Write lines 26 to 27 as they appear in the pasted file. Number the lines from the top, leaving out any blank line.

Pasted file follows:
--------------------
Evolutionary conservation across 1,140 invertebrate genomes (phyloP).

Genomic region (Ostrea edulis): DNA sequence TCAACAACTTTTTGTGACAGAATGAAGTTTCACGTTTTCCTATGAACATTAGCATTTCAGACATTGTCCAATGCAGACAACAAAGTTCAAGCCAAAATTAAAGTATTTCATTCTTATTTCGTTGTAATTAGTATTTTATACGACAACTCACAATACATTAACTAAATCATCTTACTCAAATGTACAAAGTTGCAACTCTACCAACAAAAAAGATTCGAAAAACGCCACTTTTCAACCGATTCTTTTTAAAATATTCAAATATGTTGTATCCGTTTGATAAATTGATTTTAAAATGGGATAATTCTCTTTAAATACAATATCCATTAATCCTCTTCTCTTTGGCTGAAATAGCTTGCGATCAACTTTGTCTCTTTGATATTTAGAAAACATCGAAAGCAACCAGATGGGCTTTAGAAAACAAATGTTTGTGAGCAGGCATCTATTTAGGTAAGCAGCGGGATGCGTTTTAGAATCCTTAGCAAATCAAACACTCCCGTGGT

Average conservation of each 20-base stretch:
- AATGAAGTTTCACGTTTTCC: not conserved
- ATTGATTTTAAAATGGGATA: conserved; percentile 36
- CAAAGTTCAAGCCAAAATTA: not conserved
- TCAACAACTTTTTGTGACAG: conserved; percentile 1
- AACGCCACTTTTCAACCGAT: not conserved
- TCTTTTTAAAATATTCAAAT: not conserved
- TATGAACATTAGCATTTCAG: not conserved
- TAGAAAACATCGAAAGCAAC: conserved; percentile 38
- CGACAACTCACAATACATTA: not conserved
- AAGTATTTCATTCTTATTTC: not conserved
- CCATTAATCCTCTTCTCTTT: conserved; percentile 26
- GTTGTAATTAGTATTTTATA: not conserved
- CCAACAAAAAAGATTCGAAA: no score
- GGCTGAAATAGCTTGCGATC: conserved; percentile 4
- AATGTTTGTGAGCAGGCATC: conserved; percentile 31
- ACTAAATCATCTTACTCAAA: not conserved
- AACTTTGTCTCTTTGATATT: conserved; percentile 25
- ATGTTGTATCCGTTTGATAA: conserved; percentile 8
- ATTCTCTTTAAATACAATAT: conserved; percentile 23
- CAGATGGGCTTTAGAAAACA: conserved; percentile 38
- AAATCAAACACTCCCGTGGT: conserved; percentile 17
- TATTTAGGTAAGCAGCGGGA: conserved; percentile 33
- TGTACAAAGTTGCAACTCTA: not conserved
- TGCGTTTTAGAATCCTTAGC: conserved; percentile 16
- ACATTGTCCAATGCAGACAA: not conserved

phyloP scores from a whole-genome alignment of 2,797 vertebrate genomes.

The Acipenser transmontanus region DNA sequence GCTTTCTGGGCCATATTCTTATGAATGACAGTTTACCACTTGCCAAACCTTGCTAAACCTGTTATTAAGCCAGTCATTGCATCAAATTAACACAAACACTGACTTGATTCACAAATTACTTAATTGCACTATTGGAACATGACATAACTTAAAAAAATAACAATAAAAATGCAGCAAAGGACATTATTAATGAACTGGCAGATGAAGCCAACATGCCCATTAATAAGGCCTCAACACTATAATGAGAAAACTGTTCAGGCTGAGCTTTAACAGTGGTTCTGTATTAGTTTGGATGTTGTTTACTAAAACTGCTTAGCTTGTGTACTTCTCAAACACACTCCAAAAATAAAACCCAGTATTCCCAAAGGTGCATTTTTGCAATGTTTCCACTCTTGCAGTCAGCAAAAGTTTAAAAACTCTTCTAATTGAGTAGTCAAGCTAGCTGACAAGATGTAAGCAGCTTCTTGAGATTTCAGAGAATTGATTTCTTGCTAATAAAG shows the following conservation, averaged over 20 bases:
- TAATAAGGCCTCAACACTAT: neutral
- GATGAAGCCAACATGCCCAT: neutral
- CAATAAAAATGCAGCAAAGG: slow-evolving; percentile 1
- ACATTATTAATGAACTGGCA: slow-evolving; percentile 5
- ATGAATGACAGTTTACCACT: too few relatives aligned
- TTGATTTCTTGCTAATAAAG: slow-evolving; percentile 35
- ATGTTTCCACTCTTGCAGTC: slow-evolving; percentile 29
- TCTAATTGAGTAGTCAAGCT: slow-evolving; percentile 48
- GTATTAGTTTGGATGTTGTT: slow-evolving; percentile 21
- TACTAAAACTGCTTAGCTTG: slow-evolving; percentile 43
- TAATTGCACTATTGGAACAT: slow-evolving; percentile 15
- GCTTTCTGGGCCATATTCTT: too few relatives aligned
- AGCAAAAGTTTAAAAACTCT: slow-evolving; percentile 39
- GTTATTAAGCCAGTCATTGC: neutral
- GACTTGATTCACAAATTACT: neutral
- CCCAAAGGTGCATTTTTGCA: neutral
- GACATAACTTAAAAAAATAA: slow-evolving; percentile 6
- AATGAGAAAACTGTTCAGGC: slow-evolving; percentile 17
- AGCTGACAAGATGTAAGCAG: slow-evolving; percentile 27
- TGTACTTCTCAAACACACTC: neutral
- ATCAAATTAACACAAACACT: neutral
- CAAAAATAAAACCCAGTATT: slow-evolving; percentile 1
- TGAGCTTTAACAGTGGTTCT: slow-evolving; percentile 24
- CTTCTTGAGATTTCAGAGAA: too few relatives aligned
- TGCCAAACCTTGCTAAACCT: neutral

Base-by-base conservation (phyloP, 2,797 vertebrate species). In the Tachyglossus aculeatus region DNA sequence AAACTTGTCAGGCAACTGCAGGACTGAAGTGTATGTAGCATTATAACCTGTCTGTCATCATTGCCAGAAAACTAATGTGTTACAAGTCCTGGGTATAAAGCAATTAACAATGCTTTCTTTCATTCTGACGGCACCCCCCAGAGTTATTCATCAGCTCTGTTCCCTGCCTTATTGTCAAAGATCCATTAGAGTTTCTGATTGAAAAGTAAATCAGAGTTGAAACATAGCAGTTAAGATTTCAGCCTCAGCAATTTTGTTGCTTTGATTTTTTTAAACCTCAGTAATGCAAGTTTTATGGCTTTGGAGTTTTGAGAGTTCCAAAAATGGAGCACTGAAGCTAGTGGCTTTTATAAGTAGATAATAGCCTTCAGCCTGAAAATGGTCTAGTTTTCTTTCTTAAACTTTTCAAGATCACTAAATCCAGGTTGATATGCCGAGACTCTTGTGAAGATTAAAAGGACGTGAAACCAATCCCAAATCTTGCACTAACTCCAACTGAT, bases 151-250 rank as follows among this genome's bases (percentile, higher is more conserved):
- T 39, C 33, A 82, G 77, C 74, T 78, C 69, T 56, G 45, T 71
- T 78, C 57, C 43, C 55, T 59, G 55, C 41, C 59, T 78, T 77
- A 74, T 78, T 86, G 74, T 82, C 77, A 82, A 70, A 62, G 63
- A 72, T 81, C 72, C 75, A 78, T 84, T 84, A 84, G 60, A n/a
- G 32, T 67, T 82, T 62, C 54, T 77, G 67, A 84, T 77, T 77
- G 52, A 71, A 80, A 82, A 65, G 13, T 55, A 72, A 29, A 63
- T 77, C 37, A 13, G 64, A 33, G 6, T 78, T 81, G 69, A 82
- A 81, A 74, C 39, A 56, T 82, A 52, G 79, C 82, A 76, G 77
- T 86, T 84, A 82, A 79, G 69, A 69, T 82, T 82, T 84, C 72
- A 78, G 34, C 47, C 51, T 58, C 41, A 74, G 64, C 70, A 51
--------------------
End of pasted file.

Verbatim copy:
- TGTACAAAGTTGCAACTCTA: not conserved
- TGCGTTTTAGAATCCTTAGC: conserved; percentile 16